verb (used with object), mar·shaled, mar·shal·ing or (especially British) mar·shalled, mar·shal·ling.
Origin of marshal
Synonyms for marshal
Antonyms for marshal
Related Words for marshalingassemble, mobilize, systematize, distribute, group, lead, deploy, muster, dispose, align, gather, space, direct, rank, collect, usher, escort, conduct, rally, array
Examples from the Web for marshaling
Contemporary Examples of marshaling
If marshaling the troops is the goal, then Fat Studies still has a long way to go.'Fat Studies' Go to College
November 3, 2010
He could even try something as audacious as marshaling a global coalition to impose peace on Israel and the Palestinians.Obama's Deadbeat Diplomacy
May 8, 2010
Historical Examples of marshaling
Mrs. Tidditt brought up the rear, marshaling the stragglers, as it were.Fair Harbor
Joseph Crosby Lincoln
He paused, marshaling his thoughts, then went on, with a tinge of anger in his voice.Damned If You Don't
Gordon Randall Garrett
Dawn is breaking, and the captains are marshaling the hosts for the onset!The Hour of the Dragon
Robert E. Howard
It became a half human thing and seemed to be marshaling the other clouds.Poor White
They are men who have an aptitude for marshaling their fellow men.The Young Man and the World
Albert J. Beveridge
- a Federal court officer assigned to a judicial district whose functions are similar to those of a sheriff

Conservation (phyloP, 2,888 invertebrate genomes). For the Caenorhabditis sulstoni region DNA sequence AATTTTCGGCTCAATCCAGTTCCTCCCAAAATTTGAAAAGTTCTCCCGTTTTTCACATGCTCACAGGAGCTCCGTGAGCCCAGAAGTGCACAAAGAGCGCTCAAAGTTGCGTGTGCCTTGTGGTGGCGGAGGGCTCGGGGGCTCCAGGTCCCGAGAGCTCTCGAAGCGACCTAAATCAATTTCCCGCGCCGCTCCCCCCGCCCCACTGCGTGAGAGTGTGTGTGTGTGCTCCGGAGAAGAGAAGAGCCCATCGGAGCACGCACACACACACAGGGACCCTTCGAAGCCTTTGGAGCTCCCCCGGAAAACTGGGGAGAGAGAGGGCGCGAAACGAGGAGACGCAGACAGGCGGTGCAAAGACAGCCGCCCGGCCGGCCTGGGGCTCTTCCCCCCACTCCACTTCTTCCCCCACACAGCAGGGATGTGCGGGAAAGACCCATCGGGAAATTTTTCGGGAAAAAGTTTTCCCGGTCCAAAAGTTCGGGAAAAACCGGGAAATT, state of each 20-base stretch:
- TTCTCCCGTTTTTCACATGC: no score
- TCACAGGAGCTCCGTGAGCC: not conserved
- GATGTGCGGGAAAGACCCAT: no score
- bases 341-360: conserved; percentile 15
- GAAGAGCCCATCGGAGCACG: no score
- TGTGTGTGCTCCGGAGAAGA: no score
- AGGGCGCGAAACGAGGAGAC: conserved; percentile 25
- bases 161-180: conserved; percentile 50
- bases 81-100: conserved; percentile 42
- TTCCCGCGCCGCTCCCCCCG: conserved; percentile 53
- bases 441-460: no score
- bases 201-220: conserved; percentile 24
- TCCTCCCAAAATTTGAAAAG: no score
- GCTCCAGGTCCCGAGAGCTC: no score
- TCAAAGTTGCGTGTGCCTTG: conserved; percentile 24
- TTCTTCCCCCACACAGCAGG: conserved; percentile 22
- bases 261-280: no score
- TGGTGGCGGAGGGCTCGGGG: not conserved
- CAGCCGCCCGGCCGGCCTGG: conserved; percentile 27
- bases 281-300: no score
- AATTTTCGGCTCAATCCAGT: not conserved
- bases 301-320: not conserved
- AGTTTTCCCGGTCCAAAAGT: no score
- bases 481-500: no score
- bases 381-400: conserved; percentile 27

- (in some states) the chief police or fire officer
verb -shals, -shalling or -shalled or US -shals, -shaling or -shaled (tr)
Word Origin for marshal
early 15c., "to tend (horses)," from marshal (n.). Meaning "to arrange, place in order" is from mid-15c.; that of "to arrange for fighting" is from mid-15c. Figurative use by 1690s. Related: Marshaled; marshaling.
early 13c. as a surname; mid-13c. as "high officer of the royal court;" from Old French mareschal "commanding officer of an army; officer in charge of a household" (Modern French maréchal), originally "stable officer, horse tender, groom" (Frankish Latin mariscaluis) from Frankish *marhskalk or a similar Germanic word, literally "horse-servant" (cf. Old High German marahscalc "groom," Middle Dutch maerschalc), from Proto-Germanic *markhaz "horse" (see mare (1)) + *skalkaz "servant" (cf. Old English scealc "servant, retainer, member of a crew," Dutch schalk "rogue, wag," Gothic skalks "servant").
Cognate with Old English horsþegn. From c.1300 as "stable officer;" early 14c. as "military commander, general in the army." For development history, cf. constable. Also from Germanic are Italian scalco "steward," Spanish mariscal "marshal."